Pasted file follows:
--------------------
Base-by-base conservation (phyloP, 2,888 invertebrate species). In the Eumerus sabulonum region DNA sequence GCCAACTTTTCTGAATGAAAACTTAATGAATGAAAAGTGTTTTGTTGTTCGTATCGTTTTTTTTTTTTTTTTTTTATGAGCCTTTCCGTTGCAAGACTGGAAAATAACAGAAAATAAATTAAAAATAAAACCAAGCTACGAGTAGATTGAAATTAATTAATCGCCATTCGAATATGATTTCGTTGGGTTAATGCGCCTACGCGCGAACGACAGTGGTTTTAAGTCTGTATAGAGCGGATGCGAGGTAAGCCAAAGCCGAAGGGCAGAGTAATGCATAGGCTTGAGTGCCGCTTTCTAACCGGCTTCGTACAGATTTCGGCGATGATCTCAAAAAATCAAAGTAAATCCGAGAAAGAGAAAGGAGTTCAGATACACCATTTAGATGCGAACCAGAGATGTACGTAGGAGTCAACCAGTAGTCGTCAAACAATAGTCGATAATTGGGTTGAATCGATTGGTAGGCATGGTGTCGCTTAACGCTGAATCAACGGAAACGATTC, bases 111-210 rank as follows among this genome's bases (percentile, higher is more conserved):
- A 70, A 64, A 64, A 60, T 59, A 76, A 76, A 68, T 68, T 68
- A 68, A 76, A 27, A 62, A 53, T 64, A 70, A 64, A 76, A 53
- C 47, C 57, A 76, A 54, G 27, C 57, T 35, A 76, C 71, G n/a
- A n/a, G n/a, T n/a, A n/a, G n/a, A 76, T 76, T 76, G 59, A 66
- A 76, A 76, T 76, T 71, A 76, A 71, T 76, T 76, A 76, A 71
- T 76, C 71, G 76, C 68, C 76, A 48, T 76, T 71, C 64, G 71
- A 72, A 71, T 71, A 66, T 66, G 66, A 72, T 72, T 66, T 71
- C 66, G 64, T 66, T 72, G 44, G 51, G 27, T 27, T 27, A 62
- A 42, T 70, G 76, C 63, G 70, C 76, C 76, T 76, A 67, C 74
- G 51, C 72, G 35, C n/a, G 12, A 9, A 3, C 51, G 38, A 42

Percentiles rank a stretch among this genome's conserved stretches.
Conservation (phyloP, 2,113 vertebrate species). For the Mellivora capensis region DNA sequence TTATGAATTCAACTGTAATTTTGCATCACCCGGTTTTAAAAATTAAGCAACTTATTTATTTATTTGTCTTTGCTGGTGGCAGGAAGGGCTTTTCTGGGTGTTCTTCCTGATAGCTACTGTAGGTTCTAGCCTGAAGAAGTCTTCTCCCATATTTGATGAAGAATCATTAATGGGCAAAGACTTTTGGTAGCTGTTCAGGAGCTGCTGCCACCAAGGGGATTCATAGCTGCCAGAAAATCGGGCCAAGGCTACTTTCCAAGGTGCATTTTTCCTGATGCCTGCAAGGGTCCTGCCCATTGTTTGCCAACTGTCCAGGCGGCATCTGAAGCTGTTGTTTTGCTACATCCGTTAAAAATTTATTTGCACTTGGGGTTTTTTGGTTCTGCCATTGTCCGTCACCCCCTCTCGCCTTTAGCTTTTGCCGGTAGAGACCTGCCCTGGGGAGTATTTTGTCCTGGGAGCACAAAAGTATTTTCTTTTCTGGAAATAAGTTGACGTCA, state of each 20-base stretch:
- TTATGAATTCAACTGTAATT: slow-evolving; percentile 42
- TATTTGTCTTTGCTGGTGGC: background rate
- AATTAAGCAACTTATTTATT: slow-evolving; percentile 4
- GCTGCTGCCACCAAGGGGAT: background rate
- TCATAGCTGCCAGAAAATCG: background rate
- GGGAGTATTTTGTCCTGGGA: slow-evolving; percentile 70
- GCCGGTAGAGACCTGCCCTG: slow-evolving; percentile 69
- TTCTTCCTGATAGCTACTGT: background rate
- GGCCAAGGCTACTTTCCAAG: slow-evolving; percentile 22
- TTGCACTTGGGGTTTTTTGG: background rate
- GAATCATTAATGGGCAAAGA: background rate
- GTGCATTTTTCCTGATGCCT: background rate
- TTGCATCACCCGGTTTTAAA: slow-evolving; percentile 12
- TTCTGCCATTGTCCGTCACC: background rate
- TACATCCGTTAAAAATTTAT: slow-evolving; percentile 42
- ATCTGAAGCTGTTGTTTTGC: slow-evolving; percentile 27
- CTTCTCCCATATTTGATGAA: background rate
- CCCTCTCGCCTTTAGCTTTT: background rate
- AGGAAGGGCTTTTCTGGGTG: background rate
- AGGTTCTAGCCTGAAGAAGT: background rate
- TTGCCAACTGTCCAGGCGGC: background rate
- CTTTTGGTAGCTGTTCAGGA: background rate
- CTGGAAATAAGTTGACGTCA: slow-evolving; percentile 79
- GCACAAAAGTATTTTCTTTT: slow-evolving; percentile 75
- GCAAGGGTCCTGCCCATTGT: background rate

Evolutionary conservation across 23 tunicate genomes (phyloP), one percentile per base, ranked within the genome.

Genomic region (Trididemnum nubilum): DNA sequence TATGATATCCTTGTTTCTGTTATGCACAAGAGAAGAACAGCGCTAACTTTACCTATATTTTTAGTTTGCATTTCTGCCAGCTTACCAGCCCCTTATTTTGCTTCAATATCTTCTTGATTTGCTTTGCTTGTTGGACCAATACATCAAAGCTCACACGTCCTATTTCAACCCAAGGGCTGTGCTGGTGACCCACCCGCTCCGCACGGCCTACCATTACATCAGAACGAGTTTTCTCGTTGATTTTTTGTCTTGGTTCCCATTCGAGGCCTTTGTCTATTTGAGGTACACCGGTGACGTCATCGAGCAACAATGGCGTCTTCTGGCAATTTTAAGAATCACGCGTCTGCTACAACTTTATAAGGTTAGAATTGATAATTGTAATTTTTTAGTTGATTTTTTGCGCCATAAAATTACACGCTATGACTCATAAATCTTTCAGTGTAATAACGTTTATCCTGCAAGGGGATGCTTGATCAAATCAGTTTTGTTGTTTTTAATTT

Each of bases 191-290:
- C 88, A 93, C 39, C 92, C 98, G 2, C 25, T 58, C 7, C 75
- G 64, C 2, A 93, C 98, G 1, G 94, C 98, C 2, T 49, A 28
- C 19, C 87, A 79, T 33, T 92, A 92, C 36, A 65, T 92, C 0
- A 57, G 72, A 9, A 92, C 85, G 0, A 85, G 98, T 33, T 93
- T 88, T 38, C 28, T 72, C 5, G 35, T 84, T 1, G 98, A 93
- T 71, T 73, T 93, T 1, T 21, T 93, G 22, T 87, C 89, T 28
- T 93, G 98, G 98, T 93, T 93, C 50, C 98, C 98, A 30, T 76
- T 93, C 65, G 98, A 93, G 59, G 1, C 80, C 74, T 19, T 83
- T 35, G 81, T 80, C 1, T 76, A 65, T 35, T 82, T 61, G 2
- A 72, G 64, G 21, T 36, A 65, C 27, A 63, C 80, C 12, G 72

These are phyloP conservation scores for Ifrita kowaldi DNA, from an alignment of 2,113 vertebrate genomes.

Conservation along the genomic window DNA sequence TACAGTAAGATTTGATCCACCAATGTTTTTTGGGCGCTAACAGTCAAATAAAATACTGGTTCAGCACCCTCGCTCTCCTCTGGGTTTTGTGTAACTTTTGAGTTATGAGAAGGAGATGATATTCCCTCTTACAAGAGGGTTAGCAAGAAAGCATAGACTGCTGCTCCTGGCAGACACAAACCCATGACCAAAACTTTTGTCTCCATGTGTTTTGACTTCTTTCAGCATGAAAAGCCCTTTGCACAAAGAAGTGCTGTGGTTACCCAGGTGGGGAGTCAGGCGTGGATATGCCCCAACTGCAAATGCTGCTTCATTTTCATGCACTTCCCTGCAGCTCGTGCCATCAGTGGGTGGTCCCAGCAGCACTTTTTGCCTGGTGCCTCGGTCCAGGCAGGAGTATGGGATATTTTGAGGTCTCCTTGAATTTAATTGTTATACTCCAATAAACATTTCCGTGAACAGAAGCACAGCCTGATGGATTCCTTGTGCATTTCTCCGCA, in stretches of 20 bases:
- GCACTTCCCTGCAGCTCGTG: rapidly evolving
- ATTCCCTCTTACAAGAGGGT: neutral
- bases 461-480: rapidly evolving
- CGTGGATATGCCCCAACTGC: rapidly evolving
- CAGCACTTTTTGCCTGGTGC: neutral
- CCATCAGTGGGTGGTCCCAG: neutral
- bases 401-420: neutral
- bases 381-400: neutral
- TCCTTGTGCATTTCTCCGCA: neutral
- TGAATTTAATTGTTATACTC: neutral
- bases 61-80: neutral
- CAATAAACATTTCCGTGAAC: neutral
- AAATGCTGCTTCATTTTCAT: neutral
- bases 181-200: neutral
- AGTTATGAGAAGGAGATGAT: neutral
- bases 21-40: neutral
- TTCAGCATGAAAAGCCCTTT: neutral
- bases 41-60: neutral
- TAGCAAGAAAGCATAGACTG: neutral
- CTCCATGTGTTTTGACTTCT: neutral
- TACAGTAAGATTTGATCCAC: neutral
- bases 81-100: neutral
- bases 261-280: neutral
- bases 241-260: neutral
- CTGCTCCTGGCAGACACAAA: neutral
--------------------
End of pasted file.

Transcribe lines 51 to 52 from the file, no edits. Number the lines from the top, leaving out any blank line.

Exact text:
- A 72, G 64, G 21, T 36, A 65, C 27, A 63, C 80, C 12, G 72

These are phyloP conservation scores for Ifrita kowaldi DNA, from an alignment of 2,113 vertebrate genomes.